Decision step 3 further clarifies the difference between data processing techniques. It includes storage, archiving, and communication in the list of activities that do not necessarily make software a medical device. This provides a definitive solution to the previous confusion: The definition in the MDR suggests that displaying any kind of diagnosis-relevant information may automatically make my product a medical device. However, this is not the case - trivial information processing such as storage, archiving, communication, simple search, or embellishment that delivers diagnosis-relevant information does not automatically make AI a medical device.
What about the other question we had earlier? What about cases in which the product does not directly provide a diagnosis, but may have medical implications, such as a population-based study using machine learning?
Let's look at decision step 4. It is described in more detail:
Decision step 4: is the action for the benefit of individual patients?
Examples of software which are not considered as being for the benefit of individual patients are those
which are intended only to aggregate population data, provide generic diagnostic or treatment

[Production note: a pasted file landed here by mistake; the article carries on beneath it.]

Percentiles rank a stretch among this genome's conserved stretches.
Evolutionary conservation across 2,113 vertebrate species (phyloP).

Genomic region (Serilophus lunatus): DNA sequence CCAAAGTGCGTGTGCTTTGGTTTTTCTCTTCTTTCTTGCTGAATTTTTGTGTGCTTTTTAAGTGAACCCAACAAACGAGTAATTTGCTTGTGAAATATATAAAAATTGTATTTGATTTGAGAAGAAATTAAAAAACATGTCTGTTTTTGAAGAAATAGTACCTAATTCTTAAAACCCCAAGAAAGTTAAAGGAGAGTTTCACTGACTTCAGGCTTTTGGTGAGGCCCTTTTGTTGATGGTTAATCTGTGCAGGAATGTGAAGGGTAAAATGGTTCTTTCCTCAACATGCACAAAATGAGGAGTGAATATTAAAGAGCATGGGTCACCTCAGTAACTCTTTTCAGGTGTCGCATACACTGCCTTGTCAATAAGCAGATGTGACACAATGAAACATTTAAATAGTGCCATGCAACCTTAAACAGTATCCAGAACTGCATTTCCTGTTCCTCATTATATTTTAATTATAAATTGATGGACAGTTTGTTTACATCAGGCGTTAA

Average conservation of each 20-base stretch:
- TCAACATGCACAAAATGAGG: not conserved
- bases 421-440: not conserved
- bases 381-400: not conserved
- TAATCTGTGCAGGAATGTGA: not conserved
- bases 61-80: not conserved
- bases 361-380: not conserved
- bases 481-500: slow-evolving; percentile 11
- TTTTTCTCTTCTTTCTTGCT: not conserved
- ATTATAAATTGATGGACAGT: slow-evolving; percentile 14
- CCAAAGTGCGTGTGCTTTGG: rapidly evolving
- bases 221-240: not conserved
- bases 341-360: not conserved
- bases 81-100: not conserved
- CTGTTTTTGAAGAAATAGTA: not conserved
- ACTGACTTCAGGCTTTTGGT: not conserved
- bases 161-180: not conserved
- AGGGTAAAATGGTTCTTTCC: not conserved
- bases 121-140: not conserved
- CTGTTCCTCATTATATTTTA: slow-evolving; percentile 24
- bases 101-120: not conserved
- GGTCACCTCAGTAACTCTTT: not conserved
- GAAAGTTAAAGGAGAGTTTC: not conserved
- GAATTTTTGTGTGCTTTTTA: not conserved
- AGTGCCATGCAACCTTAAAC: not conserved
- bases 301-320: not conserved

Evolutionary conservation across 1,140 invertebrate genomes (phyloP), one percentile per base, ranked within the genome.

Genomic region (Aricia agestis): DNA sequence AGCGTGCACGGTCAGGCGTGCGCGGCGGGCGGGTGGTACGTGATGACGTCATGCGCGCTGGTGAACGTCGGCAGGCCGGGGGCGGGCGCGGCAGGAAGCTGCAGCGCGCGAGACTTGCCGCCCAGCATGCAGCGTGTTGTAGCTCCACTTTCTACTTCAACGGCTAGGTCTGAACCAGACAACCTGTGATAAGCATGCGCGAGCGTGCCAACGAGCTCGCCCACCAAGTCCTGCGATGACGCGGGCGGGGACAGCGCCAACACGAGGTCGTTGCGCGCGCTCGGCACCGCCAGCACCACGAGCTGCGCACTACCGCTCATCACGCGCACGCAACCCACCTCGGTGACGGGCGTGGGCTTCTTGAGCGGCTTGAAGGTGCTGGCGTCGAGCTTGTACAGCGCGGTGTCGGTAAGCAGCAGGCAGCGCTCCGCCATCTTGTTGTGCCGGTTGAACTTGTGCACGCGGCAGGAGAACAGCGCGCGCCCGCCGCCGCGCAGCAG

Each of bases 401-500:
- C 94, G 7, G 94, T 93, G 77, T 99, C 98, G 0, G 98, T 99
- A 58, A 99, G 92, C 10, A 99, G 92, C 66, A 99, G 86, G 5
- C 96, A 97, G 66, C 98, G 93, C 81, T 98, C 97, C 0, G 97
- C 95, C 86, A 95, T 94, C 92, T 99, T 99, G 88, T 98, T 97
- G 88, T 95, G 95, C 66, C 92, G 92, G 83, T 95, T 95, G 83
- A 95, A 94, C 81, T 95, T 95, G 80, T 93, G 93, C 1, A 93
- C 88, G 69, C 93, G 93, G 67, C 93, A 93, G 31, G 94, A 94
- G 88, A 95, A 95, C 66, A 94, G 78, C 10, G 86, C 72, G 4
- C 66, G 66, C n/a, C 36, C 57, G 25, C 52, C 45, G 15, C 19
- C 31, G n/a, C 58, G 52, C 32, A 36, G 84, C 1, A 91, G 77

pathways (not directed to individual patients), scientific literature, medical atlases, models and
templates as well as software intended only for epidemiological studies or registers.
We've got our answer: No, not every AI that could have medical implications is necessarily a medical device.
However, it should be noted that there is a wide grey area in this regard. For example, if an AI system is used to search for and compile literature on a specific disease, it may not be considered a medical device. On the other hand, if the AI does the same task but looks for patients similar to the patient at hand, it is highly likely that this software would be classified as a medical device.
After reading this article, you should have a better understanding of when your AI product might be considered a medical device. If you are still unsure, please feel free to reach out to us for a free micro-consultation. We are happy to discuss your product and the qualifications needed to bring it to market.
If you have determined that your AI product is not a medical device: Congratulations! In some cases, our clients need assistance in formulating solid arguments to explain why their product is not regulated in order to reduce the regulatory risk for various stakeholders. If you need assistance with this, please do not hesitate to contact us.
If your AI product is a medical device, you may benefit from our upcoming article, "MDR classification of AI software", which will help you to determine the class of your AI product. We hope that this article will provide you with the resources you need to ensure the success of your AI product.